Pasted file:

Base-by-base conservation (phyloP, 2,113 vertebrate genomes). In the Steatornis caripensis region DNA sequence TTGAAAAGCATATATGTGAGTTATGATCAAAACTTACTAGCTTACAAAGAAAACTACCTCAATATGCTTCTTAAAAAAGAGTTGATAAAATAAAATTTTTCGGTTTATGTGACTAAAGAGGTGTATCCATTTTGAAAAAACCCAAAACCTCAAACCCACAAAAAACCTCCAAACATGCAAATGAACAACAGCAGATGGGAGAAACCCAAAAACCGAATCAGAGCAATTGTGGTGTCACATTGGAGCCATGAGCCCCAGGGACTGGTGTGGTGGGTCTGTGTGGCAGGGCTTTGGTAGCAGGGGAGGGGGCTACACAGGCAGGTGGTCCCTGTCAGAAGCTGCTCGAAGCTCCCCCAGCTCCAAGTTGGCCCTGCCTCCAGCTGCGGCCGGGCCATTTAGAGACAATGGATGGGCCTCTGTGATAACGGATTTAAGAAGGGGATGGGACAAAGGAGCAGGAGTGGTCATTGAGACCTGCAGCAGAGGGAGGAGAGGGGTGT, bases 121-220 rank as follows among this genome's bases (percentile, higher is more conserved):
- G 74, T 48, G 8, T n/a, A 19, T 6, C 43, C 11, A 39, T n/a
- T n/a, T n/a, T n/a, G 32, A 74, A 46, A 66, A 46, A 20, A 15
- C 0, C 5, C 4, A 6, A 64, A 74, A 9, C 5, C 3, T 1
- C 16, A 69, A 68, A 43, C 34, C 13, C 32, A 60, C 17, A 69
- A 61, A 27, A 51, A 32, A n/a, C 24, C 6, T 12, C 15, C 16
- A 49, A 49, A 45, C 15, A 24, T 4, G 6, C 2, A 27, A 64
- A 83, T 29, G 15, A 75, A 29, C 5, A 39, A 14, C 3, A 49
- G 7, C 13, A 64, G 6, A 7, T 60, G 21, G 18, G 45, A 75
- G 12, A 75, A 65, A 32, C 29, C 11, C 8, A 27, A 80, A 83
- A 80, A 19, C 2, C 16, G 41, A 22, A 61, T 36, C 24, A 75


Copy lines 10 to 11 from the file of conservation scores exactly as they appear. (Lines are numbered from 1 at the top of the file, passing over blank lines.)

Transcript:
- G 12, A 75, A 65, A 32, C 29, C 11, C 8, A 27, A 80, A 83
- A 80, A 19, C 2, C 16, G 41, A 22, A 61, T 36, C 24, A 75